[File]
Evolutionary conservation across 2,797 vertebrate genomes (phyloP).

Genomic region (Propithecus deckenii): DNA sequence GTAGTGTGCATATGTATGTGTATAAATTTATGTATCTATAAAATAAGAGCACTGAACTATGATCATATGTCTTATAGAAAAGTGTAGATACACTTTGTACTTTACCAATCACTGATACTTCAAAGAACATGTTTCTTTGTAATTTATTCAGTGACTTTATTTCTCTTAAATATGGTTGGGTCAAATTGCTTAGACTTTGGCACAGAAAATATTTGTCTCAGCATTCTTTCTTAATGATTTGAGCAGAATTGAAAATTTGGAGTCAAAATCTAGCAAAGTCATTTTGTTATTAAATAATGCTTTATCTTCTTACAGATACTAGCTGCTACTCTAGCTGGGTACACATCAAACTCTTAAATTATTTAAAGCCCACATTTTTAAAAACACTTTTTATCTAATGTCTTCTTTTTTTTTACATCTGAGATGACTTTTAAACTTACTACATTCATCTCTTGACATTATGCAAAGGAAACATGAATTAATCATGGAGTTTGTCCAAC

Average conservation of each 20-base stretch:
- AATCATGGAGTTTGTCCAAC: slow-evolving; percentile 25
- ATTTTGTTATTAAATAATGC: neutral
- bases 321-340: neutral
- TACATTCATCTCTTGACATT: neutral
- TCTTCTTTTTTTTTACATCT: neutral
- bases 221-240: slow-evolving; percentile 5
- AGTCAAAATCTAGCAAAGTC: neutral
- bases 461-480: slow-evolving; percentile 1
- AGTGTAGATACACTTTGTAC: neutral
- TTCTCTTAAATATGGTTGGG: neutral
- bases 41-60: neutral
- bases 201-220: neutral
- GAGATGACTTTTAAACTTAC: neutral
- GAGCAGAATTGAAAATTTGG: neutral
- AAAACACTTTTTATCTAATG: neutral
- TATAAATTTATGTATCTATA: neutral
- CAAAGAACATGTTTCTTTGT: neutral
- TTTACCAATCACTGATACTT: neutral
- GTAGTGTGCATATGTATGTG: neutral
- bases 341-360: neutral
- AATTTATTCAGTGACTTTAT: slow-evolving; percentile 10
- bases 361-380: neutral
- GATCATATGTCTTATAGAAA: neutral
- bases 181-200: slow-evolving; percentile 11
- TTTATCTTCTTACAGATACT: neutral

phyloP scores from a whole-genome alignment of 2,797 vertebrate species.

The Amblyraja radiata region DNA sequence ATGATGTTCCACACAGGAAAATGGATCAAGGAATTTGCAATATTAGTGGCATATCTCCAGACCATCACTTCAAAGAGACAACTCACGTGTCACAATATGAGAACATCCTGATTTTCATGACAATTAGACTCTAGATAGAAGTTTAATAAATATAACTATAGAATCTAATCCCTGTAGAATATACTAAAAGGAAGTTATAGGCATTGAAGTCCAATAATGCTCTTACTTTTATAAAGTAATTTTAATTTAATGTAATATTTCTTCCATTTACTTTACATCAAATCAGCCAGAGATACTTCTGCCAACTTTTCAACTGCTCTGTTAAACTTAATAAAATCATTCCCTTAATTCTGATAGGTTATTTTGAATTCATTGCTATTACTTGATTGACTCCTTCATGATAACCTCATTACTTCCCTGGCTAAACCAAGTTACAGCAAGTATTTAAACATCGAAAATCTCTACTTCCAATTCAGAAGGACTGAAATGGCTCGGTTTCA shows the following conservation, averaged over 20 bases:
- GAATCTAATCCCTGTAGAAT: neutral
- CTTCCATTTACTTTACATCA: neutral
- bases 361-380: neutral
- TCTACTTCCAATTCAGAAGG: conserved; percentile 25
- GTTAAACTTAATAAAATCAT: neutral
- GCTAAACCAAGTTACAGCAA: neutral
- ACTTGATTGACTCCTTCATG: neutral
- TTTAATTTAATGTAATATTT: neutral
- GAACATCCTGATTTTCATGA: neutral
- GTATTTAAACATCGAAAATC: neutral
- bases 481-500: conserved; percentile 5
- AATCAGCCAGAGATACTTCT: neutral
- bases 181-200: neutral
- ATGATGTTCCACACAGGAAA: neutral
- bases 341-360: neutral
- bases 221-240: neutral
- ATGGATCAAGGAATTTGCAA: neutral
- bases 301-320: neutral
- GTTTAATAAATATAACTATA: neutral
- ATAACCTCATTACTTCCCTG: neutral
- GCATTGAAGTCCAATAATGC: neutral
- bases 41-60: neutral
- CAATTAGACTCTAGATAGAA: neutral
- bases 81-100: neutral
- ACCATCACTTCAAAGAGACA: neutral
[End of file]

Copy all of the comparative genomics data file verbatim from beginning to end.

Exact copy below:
Evolutionary conservation across 2,797 vertebrate genomes (phyloP).

Genomic region (Propithecus deckenii): DNA sequence GTAGTGTGCATATGTATGTGTATAAATTTATGTATCTATAAAATAAGAGCACTGAACTATGATCATATGTCTTATAGAAAAGTGTAGATACACTTTGTACTTTACCAATCACTGATACTTCAAAGAACATGTTTCTTTGTAATTTATTCAGTGACTTTATTTCTCTTAAATATGGTTGGGTCAAATTGCTTAGACTTTGGCACAGAAAATATTTGTCTCAGCATTCTTTCTTAATGATTTGAGCAGAATTGAAAATTTGGAGTCAAAATCTAGCAAAGTCATTTTGTTATTAAATAATGCTTTATCTTCTTACAGATACTAGCTGCTACTCTAGCTGGGTACACATCAAACTCTTAAATTATTTAAAGCCCACATTTTTAAAAACACTTTTTATCTAATGTCTTCTTTTTTTTTACATCTGAGATGACTTTTAAACTTACTACATTCATCTCTTGACATTATGCAAAGGAAACATGAATTAATCATGGAGTTTGTCCAAC

Average conservation of each 20-base stretch:
- AATCATGGAGTTTGTCCAAC: slow-evolving; percentile 25
- ATTTTGTTATTAAATAATGC: neutral
- bases 321-340: neutral
- TACATTCATCTCTTGACATT: neutral
- TCTTCTTTTTTTTTACATCT: neutral
- bases 221-240: slow-evolving; percentile 5
- AGTCAAAATCTAGCAAAGTC: neutral
- bases 461-480: slow-evolving; percentile 1
- AGTGTAGATACACTTTGTAC: neutral
- TTCTCTTAAATATGGTTGGG: neutral
- bases 41-60: neutral
- bases 201-220: neutral
- GAGATGACTTTTAAACTTAC: neutral
- GAGCAGAATTGAAAATTTGG: neutral
- AAAACACTTTTTATCTAATG: neutral
- TATAAATTTATGTATCTATA: neutral
- CAAAGAACATGTTTCTTTGT: neutral
- TTTACCAATCACTGATACTT: neutral
- GTAGTGTGCATATGTATGTG: neutral
- bases 341-360: neutral
- AATTTATTCAGTGACTTTAT: slow-evolving; percentile 10
- bases 361-380: neutral
- GATCATATGTCTTATAGAAA: neutral
- bases 181-200: slow-evolving; percentile 11
- TTTATCTTCTTACAGATACT: neutral

phyloP scores from a whole-genome alignment of 2,797 vertebrate species.

The Amblyraja radiata region DNA sequence ATGATGTTCCACACAGGAAAATGGATCAAGGAATTTGCAATATTAGTGGCATATCTCCAGACCATCACTTCAAAGAGACAACTCACGTGTCACAATATGAGAACATCCTGATTTTCATGACAATTAGACTCTAGATAGAAGTTTAATAAATATAACTATAGAATCTAATCCCTGTAGAATATACTAAAAGGAAGTTATAGGCATTGAAGTCCAATAATGCTCTTACTTTTATAAAGTAATTTTAATTTAATGTAATATTTCTTCCATTTACTTTACATCAAATCAGCCAGAGATACTTCTGCCAACTTTTCAACTGCTCTGTTAAACTTAATAAAATCATTCCCTTAATTCTGATAGGTTATTTTGAATTCATTGCTATTACTTGATTGACTCCTTCATGATAACCTCATTACTTCCCTGGCTAAACCAAGTTACAGCAAGTATTTAAACATCGAAAATCTCTACTTCCAATTCAGAAGGACTGAAATGGCTCGGTTTCA shows the following conservation, averaged over 20 bases:
- GAATCTAATCCCTGTAGAAT: neutral
- CTTCCATTTACTTTACATCA: neutral
- bases 361-380: neutral
- TCTACTTCCAATTCAGAAGG: conserved; percentile 25
- GTTAAACTTAATAAAATCAT: neutral
- GCTAAACCAAGTTACAGCAA: neutral
- ACTTGATTGACTCCTTCATG: neutral
- TTTAATTTAATGTAATATTT: neutral
- GAACATCCTGATTTTCATGA: neutral
- GTATTTAAACATCGAAAATC: neutral
- bases 481-500: conserved; percentile 5
- AATCAGCCAGAGATACTTCT: neutral
- bases 181-200: neutral
- ATGATGTTCCACACAGGAAA: neutral
- bases 341-360: neutral
- bases 221-240: neutral
- ATGGATCAAGGAATTTGCAA: neutral
- bases 301-320: neutral
- GTTTAATAAATATAACTATA: neutral
- ATAACCTCATTACTTCCCTG: neutral
- GCATTGAAGTCCAATAATGC: neutral
- bases 41-60: neutral
- CAATTAGACTCTAGATAGAA: neutral
- bases 81-100: neutral
- ACCATCACTTCAAAGAGACA: neutral